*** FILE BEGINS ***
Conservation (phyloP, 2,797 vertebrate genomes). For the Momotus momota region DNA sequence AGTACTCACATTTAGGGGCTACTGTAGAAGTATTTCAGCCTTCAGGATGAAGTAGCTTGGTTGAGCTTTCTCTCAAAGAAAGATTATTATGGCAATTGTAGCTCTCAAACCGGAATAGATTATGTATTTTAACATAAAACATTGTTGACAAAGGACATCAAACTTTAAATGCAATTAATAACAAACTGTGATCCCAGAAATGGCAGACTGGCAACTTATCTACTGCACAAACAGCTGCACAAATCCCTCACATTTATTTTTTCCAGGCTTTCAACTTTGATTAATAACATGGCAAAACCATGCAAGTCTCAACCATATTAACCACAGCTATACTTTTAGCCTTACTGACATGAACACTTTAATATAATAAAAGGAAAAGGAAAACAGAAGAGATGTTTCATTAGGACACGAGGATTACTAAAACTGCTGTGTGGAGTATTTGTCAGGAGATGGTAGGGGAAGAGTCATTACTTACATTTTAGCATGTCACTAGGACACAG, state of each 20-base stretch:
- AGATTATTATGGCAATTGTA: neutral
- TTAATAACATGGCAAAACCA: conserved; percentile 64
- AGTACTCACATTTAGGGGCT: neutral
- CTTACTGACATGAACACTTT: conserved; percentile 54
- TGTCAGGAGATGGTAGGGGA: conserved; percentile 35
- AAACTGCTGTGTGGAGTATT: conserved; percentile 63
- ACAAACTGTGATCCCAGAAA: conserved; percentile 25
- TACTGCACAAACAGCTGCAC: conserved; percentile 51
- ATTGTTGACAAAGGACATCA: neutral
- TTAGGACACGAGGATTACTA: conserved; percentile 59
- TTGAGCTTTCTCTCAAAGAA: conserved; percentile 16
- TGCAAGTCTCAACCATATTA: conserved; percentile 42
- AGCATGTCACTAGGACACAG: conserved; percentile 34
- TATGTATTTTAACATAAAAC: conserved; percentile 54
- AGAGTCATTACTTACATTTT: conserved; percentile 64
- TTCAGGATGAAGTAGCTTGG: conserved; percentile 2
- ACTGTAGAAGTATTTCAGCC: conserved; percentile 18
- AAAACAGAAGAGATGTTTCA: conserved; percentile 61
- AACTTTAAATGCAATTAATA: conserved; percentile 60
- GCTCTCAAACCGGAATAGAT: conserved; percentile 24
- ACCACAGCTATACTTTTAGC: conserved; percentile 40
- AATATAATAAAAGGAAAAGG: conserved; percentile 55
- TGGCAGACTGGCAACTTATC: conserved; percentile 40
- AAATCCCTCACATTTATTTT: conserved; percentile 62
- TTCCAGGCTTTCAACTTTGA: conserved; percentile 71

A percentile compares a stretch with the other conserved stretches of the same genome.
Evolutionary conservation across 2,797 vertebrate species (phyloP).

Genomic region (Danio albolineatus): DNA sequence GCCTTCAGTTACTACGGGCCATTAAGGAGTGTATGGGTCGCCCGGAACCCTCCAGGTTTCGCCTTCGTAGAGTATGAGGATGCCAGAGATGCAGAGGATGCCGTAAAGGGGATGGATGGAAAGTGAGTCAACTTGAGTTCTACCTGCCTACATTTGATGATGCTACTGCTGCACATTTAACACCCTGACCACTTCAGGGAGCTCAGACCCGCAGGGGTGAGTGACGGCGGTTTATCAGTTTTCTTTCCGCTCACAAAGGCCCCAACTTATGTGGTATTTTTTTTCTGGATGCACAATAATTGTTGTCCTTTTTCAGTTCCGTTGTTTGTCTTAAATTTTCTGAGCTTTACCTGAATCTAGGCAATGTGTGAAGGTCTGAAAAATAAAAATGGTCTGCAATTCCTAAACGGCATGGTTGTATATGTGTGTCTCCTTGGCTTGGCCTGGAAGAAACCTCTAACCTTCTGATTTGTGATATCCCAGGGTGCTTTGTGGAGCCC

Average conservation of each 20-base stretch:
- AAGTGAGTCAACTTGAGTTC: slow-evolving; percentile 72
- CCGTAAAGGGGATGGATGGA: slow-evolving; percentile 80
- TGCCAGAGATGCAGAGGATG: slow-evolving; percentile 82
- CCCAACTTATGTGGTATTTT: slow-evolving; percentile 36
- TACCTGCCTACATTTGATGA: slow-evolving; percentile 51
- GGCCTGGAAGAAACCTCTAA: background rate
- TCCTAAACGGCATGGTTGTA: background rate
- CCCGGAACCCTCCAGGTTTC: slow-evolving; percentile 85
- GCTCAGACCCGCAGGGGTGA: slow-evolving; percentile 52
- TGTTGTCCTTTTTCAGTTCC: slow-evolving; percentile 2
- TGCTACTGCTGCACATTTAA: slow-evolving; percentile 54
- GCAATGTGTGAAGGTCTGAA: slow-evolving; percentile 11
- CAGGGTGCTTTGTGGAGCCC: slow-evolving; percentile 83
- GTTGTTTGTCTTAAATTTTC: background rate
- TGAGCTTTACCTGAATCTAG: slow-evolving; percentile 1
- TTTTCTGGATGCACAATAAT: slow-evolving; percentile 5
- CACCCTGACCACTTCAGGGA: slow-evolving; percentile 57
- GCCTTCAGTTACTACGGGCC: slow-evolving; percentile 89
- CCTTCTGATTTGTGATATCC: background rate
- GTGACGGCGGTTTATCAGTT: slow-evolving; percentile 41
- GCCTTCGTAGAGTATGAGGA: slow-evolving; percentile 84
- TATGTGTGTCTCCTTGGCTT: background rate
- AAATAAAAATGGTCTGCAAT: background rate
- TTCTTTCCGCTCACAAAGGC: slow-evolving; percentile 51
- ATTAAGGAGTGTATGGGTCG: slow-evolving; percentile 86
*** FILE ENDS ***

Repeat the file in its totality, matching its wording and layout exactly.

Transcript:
Conservation (phyloP, 2,797 vertebrate genomes). For the Momotus momota region DNA sequence AGTACTCACATTTAGGGGCTACTGTAGAAGTATTTCAGCCTTCAGGATGAAGTAGCTTGGTTGAGCTTTCTCTCAAAGAAAGATTATTATGGCAATTGTAGCTCTCAAACCGGAATAGATTATGTATTTTAACATAAAACATTGTTGACAAAGGACATCAAACTTTAAATGCAATTAATAACAAACTGTGATCCCAGAAATGGCAGACTGGCAACTTATCTACTGCACAAACAGCTGCACAAATCCCTCACATTTATTTTTTCCAGGCTTTCAACTTTGATTAATAACATGGCAAAACCATGCAAGTCTCAACCATATTAACCACAGCTATACTTTTAGCCTTACTGACATGAACACTTTAATATAATAAAAGGAAAAGGAAAACAGAAGAGATGTTTCATTAGGACACGAGGATTACTAAAACTGCTGTGTGGAGTATTTGTCAGGAGATGGTAGGGGAAGAGTCATTACTTACATTTTAGCATGTCACTAGGACACAG, state of each 20-base stretch:
- AGATTATTATGGCAATTGTA: neutral
- TTAATAACATGGCAAAACCA: conserved; percentile 64
- AGTACTCACATTTAGGGGCT: neutral
- CTTACTGACATGAACACTTT: conserved; percentile 54
- TGTCAGGAGATGGTAGGGGA: conserved; percentile 35
- AAACTGCTGTGTGGAGTATT: conserved; percentile 63
- ACAAACTGTGATCCCAGAAA: conserved; percentile 25
- TACTGCACAAACAGCTGCAC: conserved; percentile 51
- ATTGTTGACAAAGGACATCA: neutral
- TTAGGACACGAGGATTACTA: conserved; percentile 59
- TTGAGCTTTCTCTCAAAGAA: conserved; percentile 16
- TGCAAGTCTCAACCATATTA: conserved; percentile 42
- AGCATGTCACTAGGACACAG: conserved; percentile 34
- TATGTATTTTAACATAAAAC: conserved; percentile 54
- AGAGTCATTACTTACATTTT: conserved; percentile 64
- TTCAGGATGAAGTAGCTTGG: conserved; percentile 2
- ACTGTAGAAGTATTTCAGCC: conserved; percentile 18
- AAAACAGAAGAGATGTTTCA: conserved; percentile 61
- AACTTTAAATGCAATTAATA: conserved; percentile 60
- GCTCTCAAACCGGAATAGAT: conserved; percentile 24
- ACCACAGCTATACTTTTAGC: conserved; percentile 40
- AATATAATAAAAGGAAAAGG: conserved; percentile 55
- TGGCAGACTGGCAACTTATC: conserved; percentile 40
- AAATCCCTCACATTTATTTT: conserved; percentile 62
- TTCCAGGCTTTCAACTTTGA: conserved; percentile 71

A percentile compares a stretch with the other conserved stretches of the same genome.
Evolutionary conservation across 2,797 vertebrate species (phyloP).

Genomic region (Danio albolineatus): DNA sequence GCCTTCAGTTACTACGGGCCATTAAGGAGTGTATGGGTCGCCCGGAACCCTCCAGGTTTCGCCTTCGTAGAGTATGAGGATGCCAGAGATGCAGAGGATGCCGTAAAGGGGATGGATGGAAAGTGAGTCAACTTGAGTTCTACCTGCCTACATTTGATGATGCTACTGCTGCACATTTAACACCCTGACCACTTCAGGGAGCTCAGACCCGCAGGGGTGAGTGACGGCGGTTTATCAGTTTTCTTTCCGCTCACAAAGGCCCCAACTTATGTGGTATTTTTTTTCTGGATGCACAATAATTGTTGTCCTTTTTCAGTTCCGTTGTTTGTCTTAAATTTTCTGAGCTTTACCTGAATCTAGGCAATGTGTGAAGGTCTGAAAAATAAAAATGGTCTGCAATTCCTAAACGGCATGGTTGTATATGTGTGTCTCCTTGGCTTGGCCTGGAAGAAACCTCTAACCTTCTGATTTGTGATATCCCAGGGTGCTTTGTGGAGCCC

Average conservation of each 20-base stretch:
- AAGTGAGTCAACTTGAGTTC: slow-evolving; percentile 72
- CCGTAAAGGGGATGGATGGA: slow-evolving; percentile 80
- TGCCAGAGATGCAGAGGATG: slow-evolving; percentile 82
- CCCAACTTATGTGGTATTTT: slow-evolving; percentile 36
- TACCTGCCTACATTTGATGA: slow-evolving; percentile 51
- GGCCTGGAAGAAACCTCTAA: background rate
- TCCTAAACGGCATGGTTGTA: background rate
- CCCGGAACCCTCCAGGTTTC: slow-evolving; percentile 85
- GCTCAGACCCGCAGGGGTGA: slow-evolving; percentile 52
- TGTTGTCCTTTTTCAGTTCC: slow-evolving; percentile 2
- TGCTACTGCTGCACATTTAA: slow-evolving; percentile 54
- GCAATGTGTGAAGGTCTGAA: slow-evolving; percentile 11
- CAGGGTGCTTTGTGGAGCCC: slow-evolving; percentile 83
- GTTGTTTGTCTTAAATTTTC: background rate
- TGAGCTTTACCTGAATCTAG: slow-evolving; percentile 1
- TTTTCTGGATGCACAATAAT: slow-evolving; percentile 5
- CACCCTGACCACTTCAGGGA: slow-evolving; percentile 57
- GCCTTCAGTTACTACGGGCC: slow-evolving; percentile 89
- CCTTCTGATTTGTGATATCC: background rate
- GTGACGGCGGTTTATCAGTT: slow-evolving; percentile 41
- GCCTTCGTAGAGTATGAGGA: slow-evolving; percentile 84
- TATGTGTGTCTCCTTGGCTT: background rate
- AAATAAAAATGGTCTGCAAT: background rate
- TTCTTTCCGCTCACAAAGGC: slow-evolving; percentile 51
- ATTAAGGAGTGTATGGGTCG: slow-evolving; percentile 86